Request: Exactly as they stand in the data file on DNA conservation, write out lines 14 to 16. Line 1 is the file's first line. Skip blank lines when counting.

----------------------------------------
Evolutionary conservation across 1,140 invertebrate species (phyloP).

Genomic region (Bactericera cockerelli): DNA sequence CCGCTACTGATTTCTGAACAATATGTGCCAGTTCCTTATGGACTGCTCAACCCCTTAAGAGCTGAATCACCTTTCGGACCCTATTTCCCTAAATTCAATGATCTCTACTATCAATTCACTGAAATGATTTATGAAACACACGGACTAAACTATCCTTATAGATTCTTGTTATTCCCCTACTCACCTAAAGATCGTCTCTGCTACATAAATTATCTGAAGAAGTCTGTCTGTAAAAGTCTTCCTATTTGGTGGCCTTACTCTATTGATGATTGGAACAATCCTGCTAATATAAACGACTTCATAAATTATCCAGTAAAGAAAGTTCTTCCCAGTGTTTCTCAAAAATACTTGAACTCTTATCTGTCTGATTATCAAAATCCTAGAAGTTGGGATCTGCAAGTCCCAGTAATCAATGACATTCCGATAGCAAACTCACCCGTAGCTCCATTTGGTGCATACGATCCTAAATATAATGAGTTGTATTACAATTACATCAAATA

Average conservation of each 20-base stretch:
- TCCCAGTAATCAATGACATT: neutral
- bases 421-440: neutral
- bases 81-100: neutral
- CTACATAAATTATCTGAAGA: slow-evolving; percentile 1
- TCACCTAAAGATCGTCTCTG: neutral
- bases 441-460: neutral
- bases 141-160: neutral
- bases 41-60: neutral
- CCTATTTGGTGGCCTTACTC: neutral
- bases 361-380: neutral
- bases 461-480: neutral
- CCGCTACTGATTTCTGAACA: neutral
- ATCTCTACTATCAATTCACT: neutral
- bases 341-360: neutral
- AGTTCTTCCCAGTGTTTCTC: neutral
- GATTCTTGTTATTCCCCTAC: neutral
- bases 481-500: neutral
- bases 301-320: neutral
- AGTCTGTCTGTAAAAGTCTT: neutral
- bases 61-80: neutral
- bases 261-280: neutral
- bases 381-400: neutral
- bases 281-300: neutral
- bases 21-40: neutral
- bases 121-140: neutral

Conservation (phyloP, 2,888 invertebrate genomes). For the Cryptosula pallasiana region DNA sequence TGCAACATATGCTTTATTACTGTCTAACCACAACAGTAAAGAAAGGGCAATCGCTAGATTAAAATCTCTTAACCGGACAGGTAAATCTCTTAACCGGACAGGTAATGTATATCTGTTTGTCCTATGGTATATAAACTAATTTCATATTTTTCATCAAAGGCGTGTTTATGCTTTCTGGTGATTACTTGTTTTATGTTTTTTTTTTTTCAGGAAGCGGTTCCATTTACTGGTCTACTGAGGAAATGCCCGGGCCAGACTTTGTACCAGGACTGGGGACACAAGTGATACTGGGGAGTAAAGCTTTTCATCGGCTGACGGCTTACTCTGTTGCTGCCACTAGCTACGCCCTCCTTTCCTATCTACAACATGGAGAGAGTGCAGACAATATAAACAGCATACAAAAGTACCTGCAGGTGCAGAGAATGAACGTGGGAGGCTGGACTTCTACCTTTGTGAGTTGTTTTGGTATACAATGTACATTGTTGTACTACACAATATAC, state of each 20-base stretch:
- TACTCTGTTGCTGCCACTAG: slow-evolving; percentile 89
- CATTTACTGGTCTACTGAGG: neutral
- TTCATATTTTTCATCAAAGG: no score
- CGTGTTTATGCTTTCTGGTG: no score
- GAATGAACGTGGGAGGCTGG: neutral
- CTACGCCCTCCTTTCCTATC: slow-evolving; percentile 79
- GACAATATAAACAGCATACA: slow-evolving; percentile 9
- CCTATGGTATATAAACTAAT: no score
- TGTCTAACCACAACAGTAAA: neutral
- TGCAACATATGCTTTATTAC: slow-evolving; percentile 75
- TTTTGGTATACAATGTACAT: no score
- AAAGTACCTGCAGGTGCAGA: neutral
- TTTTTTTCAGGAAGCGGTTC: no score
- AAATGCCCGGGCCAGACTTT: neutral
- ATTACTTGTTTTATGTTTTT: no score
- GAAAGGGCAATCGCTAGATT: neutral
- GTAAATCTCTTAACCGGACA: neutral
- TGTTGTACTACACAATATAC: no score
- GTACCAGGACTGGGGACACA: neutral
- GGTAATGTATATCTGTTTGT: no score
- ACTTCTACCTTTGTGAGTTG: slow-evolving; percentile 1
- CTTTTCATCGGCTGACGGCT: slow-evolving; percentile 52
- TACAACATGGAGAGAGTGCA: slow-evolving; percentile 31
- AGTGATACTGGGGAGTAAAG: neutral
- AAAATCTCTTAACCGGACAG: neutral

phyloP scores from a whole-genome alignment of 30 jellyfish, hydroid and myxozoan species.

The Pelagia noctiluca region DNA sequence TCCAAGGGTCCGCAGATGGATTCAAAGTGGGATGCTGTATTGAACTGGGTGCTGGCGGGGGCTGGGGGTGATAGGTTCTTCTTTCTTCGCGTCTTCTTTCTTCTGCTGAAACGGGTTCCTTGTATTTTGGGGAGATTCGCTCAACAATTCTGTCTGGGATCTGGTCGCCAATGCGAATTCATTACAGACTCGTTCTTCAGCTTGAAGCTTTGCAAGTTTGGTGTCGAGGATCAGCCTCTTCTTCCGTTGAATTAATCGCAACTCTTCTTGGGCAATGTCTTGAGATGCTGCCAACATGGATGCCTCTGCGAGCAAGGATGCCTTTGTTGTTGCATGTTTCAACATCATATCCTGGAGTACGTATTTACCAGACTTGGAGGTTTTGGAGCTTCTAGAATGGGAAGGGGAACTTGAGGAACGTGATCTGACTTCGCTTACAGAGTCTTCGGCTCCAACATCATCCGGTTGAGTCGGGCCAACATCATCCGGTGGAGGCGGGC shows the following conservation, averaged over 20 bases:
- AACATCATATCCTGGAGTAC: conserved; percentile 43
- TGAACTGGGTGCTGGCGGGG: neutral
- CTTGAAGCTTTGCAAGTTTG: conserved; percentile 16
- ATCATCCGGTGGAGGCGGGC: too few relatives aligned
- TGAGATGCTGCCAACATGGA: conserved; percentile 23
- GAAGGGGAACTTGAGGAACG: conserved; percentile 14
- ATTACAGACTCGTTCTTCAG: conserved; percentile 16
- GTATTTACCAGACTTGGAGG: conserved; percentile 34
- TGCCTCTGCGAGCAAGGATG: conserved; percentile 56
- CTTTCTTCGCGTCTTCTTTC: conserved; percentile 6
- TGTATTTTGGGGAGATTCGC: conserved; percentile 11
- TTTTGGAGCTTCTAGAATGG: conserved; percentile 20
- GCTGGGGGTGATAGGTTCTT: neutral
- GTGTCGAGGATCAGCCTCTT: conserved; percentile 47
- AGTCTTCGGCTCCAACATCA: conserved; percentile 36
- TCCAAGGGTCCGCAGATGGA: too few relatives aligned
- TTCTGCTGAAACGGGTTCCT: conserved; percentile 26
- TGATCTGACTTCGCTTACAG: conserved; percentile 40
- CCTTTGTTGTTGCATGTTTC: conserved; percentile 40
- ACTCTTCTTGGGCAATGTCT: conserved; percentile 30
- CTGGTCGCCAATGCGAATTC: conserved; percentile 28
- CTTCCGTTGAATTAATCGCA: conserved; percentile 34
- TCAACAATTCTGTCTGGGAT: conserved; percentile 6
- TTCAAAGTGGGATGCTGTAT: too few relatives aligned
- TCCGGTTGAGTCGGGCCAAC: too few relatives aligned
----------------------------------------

- bases 461-480: neutral
- CCGCTACTGATTTCTGAACA: neutral
- ATCTCTACTATCAATTCACT: neutral